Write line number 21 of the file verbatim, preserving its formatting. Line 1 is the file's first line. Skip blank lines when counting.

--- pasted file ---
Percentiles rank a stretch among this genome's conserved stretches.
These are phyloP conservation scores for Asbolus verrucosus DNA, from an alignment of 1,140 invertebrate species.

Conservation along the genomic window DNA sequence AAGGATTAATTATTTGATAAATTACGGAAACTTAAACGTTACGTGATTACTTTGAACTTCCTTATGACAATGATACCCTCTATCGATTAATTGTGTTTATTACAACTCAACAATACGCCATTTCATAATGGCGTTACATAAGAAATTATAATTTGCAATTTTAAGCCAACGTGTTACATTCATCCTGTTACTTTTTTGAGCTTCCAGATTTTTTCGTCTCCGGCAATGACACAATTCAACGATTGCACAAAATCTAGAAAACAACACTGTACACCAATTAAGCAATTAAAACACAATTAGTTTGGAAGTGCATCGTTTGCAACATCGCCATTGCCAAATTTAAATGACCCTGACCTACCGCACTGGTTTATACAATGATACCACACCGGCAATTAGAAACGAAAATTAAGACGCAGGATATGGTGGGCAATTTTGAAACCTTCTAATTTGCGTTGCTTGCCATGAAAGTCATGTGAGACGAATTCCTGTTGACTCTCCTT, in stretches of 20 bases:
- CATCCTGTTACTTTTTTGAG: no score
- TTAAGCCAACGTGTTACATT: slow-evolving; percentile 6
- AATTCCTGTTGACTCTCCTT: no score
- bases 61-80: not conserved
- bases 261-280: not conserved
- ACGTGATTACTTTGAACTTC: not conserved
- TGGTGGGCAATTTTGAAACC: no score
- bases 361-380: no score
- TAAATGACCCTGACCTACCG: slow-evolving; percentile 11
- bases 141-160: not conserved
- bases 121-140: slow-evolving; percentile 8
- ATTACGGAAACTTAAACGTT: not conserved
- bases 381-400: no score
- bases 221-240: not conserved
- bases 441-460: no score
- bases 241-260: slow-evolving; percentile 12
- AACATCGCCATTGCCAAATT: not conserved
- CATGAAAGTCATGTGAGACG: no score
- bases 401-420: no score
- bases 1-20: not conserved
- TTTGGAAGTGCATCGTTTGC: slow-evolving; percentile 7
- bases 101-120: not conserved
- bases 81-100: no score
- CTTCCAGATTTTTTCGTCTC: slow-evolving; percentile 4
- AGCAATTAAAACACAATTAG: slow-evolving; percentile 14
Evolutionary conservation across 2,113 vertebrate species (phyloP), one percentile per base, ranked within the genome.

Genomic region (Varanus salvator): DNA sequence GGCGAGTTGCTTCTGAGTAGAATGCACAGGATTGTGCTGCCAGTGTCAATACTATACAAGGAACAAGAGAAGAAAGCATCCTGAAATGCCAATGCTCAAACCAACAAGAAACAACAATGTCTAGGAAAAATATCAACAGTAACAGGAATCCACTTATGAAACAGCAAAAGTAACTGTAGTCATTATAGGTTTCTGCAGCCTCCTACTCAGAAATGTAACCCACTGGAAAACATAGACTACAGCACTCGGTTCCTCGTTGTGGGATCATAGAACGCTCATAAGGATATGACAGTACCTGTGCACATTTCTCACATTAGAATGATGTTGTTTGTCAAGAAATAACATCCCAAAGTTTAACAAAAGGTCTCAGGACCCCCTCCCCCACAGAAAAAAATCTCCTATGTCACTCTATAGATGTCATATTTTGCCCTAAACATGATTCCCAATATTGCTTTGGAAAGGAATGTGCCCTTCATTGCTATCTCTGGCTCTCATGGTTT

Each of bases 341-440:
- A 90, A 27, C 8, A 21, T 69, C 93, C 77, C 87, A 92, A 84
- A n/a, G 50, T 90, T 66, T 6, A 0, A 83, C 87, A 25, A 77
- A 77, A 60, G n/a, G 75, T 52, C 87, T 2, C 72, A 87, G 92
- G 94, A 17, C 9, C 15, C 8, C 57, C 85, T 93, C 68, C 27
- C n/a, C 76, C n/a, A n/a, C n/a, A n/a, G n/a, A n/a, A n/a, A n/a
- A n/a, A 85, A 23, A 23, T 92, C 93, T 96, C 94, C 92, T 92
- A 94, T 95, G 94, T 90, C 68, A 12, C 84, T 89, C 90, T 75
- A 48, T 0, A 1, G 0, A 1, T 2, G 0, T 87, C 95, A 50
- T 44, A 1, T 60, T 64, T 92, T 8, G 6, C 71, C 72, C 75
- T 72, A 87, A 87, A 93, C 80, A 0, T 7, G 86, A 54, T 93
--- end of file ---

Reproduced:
- CATGAAAGTCATGTGAGACG: no score